1. Chilli powder - This recipe calls for pure ground Chilli Powder. Chili Powder (one "l") in the US is not just pure ground chillis, it has other flavours which will change the flavour of the satay seasoning. Substitute with cayenne pepper.2. Chicken - best made with thigh fillets. Breast and tenderloin ok but add them 10 minutes until sauce simmer time ie only simmer for 5 minutes (lean = dry if overcooked).Other proteins - absolutely works and 100% delicious, I've made it with beef and prawns/shrimp (pork will work same as beef):
Beef - 1kg / 2lb chuck or beef ribs cut into 4cm / 1.5" pieces. Marinate and sear per recipe (use a pot) then make sauce per recipe. Now, before adding beef back in, add about 2 cups of water, enough so that the beef is mostly submerged. Put lid on and cook on low simmer for 1.5 hrs (topping up water as needed) until beef is fall apart tender. Remove lid towards end to reduce sauce to pictured thickness. Crazy delicious!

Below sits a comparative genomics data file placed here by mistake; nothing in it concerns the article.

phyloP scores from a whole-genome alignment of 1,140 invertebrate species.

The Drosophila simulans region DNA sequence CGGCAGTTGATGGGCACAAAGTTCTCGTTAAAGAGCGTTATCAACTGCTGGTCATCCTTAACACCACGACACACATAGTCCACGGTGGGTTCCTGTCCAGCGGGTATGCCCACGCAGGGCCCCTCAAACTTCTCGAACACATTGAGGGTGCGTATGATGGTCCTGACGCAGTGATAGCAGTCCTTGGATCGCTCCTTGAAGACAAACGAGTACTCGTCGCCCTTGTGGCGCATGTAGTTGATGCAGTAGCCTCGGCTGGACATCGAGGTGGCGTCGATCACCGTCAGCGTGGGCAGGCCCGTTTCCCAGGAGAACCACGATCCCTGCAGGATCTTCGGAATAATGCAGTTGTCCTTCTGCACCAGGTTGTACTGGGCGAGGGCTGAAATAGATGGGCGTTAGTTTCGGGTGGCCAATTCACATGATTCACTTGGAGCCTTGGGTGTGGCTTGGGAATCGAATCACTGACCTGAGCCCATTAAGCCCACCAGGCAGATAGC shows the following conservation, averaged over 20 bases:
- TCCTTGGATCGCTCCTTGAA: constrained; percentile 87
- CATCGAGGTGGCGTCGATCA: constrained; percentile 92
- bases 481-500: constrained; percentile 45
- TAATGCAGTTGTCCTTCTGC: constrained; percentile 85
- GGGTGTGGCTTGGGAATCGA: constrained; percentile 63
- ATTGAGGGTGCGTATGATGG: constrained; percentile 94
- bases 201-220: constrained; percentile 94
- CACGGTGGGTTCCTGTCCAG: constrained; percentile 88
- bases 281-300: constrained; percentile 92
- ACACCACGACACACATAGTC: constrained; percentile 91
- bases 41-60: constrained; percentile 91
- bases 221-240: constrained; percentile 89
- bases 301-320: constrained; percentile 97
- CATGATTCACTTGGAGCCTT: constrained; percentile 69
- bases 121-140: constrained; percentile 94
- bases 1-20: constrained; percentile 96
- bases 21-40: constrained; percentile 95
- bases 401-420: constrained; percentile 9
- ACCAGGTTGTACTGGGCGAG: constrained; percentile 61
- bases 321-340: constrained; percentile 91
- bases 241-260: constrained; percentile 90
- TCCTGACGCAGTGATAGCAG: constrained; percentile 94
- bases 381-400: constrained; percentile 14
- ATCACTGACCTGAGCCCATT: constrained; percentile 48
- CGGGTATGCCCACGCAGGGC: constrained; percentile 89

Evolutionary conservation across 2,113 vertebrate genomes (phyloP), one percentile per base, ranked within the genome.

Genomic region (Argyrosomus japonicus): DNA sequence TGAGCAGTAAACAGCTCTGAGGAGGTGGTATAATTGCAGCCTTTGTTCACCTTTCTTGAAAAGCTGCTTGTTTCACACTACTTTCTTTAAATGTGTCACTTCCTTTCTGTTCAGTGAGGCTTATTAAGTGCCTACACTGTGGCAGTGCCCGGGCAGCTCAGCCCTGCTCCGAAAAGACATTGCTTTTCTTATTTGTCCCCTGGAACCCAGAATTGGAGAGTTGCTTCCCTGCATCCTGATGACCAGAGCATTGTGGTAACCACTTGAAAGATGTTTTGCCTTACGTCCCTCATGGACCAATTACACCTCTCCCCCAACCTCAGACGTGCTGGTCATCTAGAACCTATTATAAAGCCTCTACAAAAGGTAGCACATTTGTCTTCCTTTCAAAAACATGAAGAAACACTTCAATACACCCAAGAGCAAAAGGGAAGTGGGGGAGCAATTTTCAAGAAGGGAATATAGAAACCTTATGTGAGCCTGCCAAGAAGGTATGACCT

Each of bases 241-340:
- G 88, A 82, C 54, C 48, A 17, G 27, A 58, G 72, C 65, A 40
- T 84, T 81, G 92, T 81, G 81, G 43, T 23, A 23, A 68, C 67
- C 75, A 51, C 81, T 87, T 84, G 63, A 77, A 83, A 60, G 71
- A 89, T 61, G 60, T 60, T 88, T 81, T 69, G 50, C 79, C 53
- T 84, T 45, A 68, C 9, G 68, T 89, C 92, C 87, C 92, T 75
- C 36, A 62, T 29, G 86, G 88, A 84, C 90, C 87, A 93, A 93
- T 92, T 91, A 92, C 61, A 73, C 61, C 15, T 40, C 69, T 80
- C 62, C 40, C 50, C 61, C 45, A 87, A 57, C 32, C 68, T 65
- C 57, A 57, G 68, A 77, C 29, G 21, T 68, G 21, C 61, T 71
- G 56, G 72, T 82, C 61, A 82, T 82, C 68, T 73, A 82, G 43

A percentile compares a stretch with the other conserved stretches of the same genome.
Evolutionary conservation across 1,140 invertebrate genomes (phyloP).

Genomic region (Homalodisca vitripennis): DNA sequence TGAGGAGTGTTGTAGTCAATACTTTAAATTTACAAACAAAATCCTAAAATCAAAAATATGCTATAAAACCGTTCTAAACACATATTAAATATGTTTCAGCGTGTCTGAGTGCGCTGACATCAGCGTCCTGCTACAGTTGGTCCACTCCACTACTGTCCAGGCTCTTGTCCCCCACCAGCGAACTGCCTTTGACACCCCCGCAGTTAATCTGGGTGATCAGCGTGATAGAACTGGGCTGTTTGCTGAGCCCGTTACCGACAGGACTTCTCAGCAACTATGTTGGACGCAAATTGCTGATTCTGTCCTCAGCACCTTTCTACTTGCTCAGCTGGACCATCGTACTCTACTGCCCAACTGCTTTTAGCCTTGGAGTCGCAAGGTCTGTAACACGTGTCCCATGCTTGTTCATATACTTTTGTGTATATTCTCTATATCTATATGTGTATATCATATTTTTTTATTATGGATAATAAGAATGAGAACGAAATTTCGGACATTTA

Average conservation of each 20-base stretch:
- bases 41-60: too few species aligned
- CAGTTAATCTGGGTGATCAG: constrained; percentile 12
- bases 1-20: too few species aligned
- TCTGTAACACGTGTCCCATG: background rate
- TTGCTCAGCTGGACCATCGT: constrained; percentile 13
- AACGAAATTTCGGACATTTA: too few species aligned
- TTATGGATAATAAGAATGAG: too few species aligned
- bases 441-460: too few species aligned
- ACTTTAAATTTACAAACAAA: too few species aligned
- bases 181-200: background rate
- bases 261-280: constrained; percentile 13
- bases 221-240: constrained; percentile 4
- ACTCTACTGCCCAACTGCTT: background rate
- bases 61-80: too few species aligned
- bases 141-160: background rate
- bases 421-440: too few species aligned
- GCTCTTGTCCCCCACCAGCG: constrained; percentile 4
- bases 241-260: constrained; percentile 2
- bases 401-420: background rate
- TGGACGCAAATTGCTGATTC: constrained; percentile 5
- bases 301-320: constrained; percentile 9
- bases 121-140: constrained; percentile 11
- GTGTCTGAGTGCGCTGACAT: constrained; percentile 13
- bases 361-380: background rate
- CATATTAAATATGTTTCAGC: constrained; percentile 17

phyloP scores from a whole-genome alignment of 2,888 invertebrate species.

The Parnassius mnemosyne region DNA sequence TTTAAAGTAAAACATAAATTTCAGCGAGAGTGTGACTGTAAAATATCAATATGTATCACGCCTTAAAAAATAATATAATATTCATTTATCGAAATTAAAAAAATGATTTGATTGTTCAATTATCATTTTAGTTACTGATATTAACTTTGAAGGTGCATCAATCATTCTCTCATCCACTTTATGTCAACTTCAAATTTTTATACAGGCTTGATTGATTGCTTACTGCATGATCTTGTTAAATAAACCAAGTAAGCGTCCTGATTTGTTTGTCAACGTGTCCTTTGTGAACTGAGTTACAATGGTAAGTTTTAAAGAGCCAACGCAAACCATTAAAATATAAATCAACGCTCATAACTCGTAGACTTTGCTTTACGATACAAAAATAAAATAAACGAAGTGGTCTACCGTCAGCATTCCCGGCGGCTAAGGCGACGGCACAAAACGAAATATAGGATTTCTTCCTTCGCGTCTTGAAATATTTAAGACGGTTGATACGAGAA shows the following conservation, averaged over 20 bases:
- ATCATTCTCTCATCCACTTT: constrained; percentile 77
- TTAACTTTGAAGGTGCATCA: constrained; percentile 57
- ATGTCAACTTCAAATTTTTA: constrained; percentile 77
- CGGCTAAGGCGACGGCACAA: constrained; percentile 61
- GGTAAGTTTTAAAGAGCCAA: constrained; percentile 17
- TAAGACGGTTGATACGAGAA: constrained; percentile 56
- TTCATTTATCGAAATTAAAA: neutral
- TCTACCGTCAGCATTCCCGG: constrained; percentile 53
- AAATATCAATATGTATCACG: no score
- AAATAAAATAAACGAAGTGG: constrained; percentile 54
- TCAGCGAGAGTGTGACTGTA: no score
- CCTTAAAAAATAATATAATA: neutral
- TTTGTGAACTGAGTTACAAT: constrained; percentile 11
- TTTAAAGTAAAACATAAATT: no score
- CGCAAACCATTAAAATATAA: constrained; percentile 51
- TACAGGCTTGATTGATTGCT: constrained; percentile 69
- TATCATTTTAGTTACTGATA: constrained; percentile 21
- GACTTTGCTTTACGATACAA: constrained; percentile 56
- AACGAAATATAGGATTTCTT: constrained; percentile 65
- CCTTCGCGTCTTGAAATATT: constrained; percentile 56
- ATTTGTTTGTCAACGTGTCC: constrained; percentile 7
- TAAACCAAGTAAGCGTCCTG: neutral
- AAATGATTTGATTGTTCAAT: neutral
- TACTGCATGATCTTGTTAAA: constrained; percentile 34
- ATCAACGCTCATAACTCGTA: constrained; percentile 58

Prawns/Shrimp - Using about 500g/1lb peeled prawns, follow recipe as written except with following changes: prawns will cook through during sear step, so simmer to reduce the sauce without the prawns in it. Just add the prawns back in right at the end, just to warm through, making sure you tip in all the juices dropped by the prawns in the bowl.
Fish - I personally wouldn't because I think the sauce is too rich for fish in this saucy curry form, but you certainly can if you want! Follow prawn steps using large fish cubes It would be great for economical freshwater fish that has a tendency to taste a bit muddy (those fish are always served with strong sauces to disguise the muddy flavour).